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Torture in the Early Modern Dutch Empire


The Amboyna trial was a famous conspiracy case that took place in 1623 when a group of Japanese mercenaries were accused of plotting with English merchants to seize control of a Dutch fort on a remote island in Southeast Asia. Despite occurring thousands of miles away in an unfamiliar part of the world, the trial on Amboyna swiftly escalated to become one of the most famous legal cases of the age in Europe and the subject of a long-running dispute between the Dutch and the English governments. The case is notable because it provides a window into the fear and paranoia that was such a ubiquitous companion to European colonial empires.

One reason why the controversy around the trial has continued for so long was because of the Dutch officials’ use of torture to extract confessions, most notably the use of the “torture by water” or waterboarding. The two sides fought over the legality and the efficacy of waterboarding. For centuries, English writers have condemned the Amboyna case for violating the rules of Dutch justice. In reality, however, torture was legal in Dutch colonial possessions, in the Dutch Republic, and across much of Europe during this period. Although legal, additional pieces of evidence, sometimes known as half proof, were required before torture could be employed. As the term suggests, half proof was a level of evidence that existed between a general suspicion and full verifiable proof, which generally meant the testimony of two eye witnesses. There was, however, significant gap between this and the reality of legal trials in this period. As English writers moved to undercut the whole basis of the Amboyna case, Dutch East India Company officials were compelled to defend their use of waterboarding.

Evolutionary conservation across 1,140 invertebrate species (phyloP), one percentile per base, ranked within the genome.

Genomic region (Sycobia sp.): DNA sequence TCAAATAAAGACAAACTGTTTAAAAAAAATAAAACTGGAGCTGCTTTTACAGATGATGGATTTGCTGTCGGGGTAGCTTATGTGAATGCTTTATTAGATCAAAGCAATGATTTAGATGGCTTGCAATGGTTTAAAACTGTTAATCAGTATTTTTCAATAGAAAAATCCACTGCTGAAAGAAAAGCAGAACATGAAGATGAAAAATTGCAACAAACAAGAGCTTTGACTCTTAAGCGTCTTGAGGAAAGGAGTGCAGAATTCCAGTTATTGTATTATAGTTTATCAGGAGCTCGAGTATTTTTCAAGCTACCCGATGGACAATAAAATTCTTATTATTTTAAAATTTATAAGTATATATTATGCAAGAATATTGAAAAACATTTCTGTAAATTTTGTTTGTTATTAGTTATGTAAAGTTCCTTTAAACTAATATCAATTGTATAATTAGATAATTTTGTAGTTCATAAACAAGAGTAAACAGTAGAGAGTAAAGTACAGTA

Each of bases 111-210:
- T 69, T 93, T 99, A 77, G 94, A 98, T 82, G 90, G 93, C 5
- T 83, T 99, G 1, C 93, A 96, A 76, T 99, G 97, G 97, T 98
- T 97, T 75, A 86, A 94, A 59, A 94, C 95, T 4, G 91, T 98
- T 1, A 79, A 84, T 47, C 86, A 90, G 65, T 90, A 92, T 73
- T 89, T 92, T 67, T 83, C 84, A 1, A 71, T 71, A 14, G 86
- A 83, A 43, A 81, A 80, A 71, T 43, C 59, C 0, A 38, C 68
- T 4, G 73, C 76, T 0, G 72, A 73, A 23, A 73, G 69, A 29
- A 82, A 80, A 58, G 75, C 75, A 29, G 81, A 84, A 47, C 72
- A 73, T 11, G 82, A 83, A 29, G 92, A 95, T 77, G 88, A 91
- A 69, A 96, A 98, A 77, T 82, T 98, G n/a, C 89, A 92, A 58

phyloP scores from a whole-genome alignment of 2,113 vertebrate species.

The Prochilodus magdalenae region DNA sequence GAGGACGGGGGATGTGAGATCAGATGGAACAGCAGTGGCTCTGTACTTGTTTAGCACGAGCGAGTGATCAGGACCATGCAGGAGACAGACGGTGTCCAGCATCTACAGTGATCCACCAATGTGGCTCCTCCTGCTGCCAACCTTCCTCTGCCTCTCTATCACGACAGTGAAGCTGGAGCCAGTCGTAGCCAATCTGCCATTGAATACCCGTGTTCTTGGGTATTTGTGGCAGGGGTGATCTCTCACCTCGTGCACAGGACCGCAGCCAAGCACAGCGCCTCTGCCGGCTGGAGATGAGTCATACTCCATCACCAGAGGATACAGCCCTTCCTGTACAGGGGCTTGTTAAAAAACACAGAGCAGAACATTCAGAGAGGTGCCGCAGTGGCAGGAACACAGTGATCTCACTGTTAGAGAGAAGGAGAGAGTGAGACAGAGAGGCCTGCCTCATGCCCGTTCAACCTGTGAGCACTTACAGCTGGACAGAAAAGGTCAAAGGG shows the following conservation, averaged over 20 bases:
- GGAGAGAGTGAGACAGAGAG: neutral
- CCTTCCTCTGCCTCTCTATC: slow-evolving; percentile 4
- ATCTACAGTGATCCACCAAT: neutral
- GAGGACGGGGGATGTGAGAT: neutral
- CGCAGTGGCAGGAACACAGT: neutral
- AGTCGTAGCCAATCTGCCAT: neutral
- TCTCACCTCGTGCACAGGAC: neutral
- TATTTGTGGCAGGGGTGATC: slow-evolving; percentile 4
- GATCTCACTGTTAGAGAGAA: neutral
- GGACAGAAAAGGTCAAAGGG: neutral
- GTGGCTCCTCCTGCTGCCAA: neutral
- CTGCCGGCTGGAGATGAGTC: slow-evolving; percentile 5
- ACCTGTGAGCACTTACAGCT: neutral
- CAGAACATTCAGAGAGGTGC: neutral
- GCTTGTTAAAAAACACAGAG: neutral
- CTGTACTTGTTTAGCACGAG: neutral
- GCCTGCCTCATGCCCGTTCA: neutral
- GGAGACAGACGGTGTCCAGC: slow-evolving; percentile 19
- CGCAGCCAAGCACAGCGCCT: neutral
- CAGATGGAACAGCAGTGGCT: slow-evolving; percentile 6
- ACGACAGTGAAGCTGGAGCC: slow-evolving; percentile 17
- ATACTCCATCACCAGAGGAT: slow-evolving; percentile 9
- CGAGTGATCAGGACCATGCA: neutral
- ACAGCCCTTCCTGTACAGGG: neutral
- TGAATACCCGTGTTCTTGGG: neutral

In this memorandum, the senior legal official in Batavia, the bailiff, responded to English complaints about waterboarding. He explained, first, that torture was common and was used widely (and legally) across the Dutch empire in Asia. He also attempted to distinguish waterboarding from other kinds of more severe torture. In this way, he asserted “that the torture with water” is the “most civil” of all such techniques because it causes “less pain than the torture generally used across Europe, which is always considered more severe, heavier and more dangerous than the one with water, in which neither the health of the person nor any limb of their body is hurt or mutilated.” Thus, this document asserts that waterboarding was fundamentally different from other kinds of more brutal torture that might result in the breaking of bones or the severing of limbs.


"The bailiff and sheriffs of the town of Batavia declare and certify on the oath we took at the beginning of our post and employment that it is true that the torture with water has always been used by the Dutch in India as being the most most civil and causes less pain than the the torture generally used in all Europe, which is always looked upon as much more painful, much harder and more dangerous than the one with water, whereby neither the health of persons nor any member of their body is hurt or mutilated, To certify this we have fixed our usual seal of the town at the bottom hereof."


Declaration by the bailiff of Batavia, signed by Jan Pietersen Prins, secretary, 7 October 1625, SG 12551.62.1, Archief van de Staten-Generaal, Nationaal Archief, Den Haag.

How to Cite This Source

"Torture in the Early Modern Dutch Empire," in World History Commons, [accessed May 28, 2024]